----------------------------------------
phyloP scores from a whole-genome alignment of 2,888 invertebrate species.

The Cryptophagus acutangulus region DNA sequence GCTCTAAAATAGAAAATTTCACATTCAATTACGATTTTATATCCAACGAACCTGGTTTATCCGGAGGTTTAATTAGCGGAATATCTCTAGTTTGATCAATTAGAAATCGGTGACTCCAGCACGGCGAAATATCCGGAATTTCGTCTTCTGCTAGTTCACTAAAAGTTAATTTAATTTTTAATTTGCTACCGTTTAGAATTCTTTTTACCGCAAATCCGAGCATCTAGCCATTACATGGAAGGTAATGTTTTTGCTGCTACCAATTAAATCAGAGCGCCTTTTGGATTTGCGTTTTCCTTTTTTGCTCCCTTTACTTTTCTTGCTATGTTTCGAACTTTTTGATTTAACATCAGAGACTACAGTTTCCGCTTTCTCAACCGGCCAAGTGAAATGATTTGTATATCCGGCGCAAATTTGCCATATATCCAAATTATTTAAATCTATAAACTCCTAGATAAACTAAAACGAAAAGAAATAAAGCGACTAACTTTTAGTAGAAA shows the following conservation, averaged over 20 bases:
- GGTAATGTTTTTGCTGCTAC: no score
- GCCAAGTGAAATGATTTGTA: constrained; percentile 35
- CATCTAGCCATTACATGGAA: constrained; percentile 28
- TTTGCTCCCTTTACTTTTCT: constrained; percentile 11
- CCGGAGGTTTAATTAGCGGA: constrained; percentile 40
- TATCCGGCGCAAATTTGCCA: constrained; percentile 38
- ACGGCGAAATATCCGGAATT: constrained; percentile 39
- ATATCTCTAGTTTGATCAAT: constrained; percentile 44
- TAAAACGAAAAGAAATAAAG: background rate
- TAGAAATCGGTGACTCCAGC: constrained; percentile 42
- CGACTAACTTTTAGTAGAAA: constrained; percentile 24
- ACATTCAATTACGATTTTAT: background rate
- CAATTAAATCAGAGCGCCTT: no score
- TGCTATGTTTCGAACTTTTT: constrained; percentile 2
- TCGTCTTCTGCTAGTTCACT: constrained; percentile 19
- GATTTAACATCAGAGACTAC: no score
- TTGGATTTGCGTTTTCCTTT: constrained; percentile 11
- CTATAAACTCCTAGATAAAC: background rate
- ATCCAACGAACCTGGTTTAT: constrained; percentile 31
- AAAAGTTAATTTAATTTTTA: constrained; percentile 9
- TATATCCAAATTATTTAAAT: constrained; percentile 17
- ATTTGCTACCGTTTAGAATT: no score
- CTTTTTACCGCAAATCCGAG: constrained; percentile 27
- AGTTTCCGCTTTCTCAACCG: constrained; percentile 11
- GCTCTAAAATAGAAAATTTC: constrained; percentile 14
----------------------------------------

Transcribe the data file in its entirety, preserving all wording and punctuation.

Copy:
phyloP scores from a whole-genome alignment of 2,888 invertebrate species.

The Cryptophagus acutangulus region DNA sequence GCTCTAAAATAGAAAATTTCACATTCAATTACGATTTTATATCCAACGAACCTGGTTTATCCGGAGGTTTAATTAGCGGAATATCTCTAGTTTGATCAATTAGAAATCGGTGACTCCAGCACGGCGAAATATCCGGAATTTCGTCTTCTGCTAGTTCACTAAAAGTTAATTTAATTTTTAATTTGCTACCGTTTAGAATTCTTTTTACCGCAAATCCGAGCATCTAGCCATTACATGGAAGGTAATGTTTTTGCTGCTACCAATTAAATCAGAGCGCCTTTTGGATTTGCGTTTTCCTTTTTTGCTCCCTTTACTTTTCTTGCTATGTTTCGAACTTTTTGATTTAACATCAGAGACTACAGTTTCCGCTTTCTCAACCGGCCAAGTGAAATGATTTGTATATCCGGCGCAAATTTGCCATATATCCAAATTATTTAAATCTATAAACTCCTAGATAAACTAAAACGAAAAGAAATAAAGCGACTAACTTTTAGTAGAAA shows the following conservation, averaged over 20 bases:
- GGTAATGTTTTTGCTGCTAC: no score
- GCCAAGTGAAATGATTTGTA: constrained; percentile 35
- CATCTAGCCATTACATGGAA: constrained; percentile 28
- TTTGCTCCCTTTACTTTTCT: constrained; percentile 11
- CCGGAGGTTTAATTAGCGGA: constrained; percentile 40
- TATCCGGCGCAAATTTGCCA: constrained; percentile 38
- ACGGCGAAATATCCGGAATT: constrained; percentile 39
- ATATCTCTAGTTTGATCAAT: constrained; percentile 44
- TAAAACGAAAAGAAATAAAG: background rate
- TAGAAATCGGTGACTCCAGC: constrained; percentile 42
- CGACTAACTTTTAGTAGAAA: constrained; percentile 24
- ACATTCAATTACGATTTTAT: background rate
- CAATTAAATCAGAGCGCCTT: no score
- TGCTATGTTTCGAACTTTTT: constrained; percentile 2
- TCGTCTTCTGCTAGTTCACT: constrained; percentile 19
- GATTTAACATCAGAGACTAC: no score
- TTGGATTTGCGTTTTCCTTT: constrained; percentile 11
- CTATAAACTCCTAGATAAAC: background rate
- ATCCAACGAACCTGGTTTAT: constrained; percentile 31
- AAAAGTTAATTTAATTTTTA: constrained; percentile 9
- TATATCCAAATTATTTAAAT: constrained; percentile 17
- ATTTGCTACCGTTTAGAATT: no score
- CTTTTTACCGCAAATCCGAG: constrained; percentile 27
- AGTTTCCGCTTTCTCAACCG: constrained; percentile 11
- GCTCTAAAATAGAAAATTTC: constrained; percentile 14